Horden shootings: Police could have revoked gun licence

  • 5 March 2013
  • From the section England
(Left to right) Susan McGoldrick, Alison Turnbull, Tanya Turnbull
Image caption (Left to right) Susan McGoldrick, 47, Alison Turnbull, 44 and Tanya Turnbull, 24, were killed

Police missed chances to take a gunman's licence away before he shot dead four people at a house in County Durham, an inquest heard.

Michael Atherton shot his partner Susan McGoldrick, her sister Alison Turnbull, Ms Turnbull's daughter Tanya, then himself on New Year's Day 2012.

The coroner heard Durham Police gave Mr Atherton a "final warning" after he had his guns confiscated in 2008.

Earlier, the hearing was told officers were aware of his violent past.

Retired Ch Supt Carole Thompson-Young, whose role included heading the force's firearms licensing unit, said he was known to have a history of violence towards Mrs McGoldrick.

'Legal precedent'

The inquest heard how Mr Atherton was arrested for affray at a local club in 2008 and how months later, armed police were called to his house when he threatened to "blow his head off".

His weapons were confiscated, but later returned after officers opted to give him a "final warning."

Ms Thompson-Young said legal advice indicated Atherton would win an appeal if his shotgun licence was revoked solely on the grounds of domestic violence, as he had never used weapons in an attack.

Ms Thompson-Young told the inquest in Crook, County Durham, about a similar case involving a different force, where the gun owner won an appeal against having his licence revoked.

She told the inquest: "The judge deemed that the person was entitled to have a gun because there had been no guns used in relation to the domestic violence.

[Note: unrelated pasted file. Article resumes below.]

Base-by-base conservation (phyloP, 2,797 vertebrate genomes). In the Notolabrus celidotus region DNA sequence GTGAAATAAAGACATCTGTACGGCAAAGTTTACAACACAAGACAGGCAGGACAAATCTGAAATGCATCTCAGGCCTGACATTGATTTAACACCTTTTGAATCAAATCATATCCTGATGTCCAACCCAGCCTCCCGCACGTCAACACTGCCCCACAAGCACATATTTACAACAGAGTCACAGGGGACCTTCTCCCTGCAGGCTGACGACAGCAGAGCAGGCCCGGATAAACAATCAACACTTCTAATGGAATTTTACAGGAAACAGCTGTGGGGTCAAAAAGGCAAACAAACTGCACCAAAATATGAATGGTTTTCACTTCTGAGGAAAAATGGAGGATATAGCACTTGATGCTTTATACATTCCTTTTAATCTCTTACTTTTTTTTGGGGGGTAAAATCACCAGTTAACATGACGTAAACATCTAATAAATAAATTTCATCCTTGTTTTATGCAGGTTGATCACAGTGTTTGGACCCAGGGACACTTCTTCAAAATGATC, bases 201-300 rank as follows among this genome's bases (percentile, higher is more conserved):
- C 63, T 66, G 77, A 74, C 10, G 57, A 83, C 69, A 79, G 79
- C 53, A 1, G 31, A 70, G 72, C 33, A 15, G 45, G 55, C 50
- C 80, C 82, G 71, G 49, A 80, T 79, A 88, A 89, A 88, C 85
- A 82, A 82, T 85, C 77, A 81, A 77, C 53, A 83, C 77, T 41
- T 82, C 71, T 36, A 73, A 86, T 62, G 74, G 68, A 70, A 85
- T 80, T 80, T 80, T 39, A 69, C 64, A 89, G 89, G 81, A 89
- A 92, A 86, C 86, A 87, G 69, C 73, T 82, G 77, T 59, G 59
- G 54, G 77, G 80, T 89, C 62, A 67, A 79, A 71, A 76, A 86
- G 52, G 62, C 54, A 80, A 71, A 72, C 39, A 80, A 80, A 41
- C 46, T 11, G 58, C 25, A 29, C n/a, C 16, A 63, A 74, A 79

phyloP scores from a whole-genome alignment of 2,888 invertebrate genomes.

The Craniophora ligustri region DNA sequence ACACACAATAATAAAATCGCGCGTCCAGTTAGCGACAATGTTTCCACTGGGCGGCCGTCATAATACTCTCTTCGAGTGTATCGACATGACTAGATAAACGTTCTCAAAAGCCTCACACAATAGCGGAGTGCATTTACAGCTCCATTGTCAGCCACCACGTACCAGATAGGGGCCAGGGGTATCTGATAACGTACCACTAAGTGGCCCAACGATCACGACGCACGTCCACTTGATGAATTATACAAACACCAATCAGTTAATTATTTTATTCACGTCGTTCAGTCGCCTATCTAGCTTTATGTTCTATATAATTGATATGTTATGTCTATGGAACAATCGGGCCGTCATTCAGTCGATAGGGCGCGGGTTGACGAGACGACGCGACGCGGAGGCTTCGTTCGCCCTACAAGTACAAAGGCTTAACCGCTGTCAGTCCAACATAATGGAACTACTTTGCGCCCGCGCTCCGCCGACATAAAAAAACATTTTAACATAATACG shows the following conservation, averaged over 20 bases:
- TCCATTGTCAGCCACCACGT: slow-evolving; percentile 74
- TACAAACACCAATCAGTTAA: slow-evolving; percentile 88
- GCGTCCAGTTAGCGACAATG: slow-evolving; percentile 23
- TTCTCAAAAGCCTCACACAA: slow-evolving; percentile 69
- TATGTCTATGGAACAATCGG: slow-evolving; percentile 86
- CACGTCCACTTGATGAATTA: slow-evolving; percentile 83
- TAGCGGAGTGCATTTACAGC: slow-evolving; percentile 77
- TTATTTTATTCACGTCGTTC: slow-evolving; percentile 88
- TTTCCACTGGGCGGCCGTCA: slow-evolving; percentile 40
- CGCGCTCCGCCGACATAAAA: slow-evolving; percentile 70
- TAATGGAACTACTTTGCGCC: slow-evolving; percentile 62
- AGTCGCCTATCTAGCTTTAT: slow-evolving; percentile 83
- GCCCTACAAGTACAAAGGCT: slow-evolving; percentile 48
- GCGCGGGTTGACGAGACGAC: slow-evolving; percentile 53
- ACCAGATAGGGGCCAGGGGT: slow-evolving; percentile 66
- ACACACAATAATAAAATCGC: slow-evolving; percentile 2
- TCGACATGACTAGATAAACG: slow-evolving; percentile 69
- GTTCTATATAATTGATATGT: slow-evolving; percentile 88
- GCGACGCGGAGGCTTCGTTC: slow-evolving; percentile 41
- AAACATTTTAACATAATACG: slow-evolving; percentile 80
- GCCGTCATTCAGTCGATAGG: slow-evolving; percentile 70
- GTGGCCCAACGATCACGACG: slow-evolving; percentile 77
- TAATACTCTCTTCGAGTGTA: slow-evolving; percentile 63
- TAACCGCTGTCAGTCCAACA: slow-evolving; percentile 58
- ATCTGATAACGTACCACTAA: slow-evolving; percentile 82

"The force appealed against the outcome but the original appeal stood."

'Not trained'

Image caption Michael Atherton had a history of domestic and drink-related violence

She took that legal ruling to mean Mr Atherton's history of domestic violence was not an "automatic barrier" to him having a shotgun licence.

Ms Thompson-Young, who retired in 2010, said she received no formal training when she took on responsibility for the firearms licensing unit.

But national licensing expert Mark Groothuis, of Hampshire Police, appeared to disagree with that evidence when he told the inquest: "My Chief Constable has a very robust line on domestic violence.

"With four instances or where there has been a caution, I do not consider from my point of view it would have been a borderline case - it would have been a refusal."

Taxi driver Mr Atherton, who legally owned six weapons, including three shotguns, shot the three in the back at the house in Horden before taking his own life, after a row.

They had all been out drinking hours earlier, but tests showed this had not been to excess.

The inquest continues.

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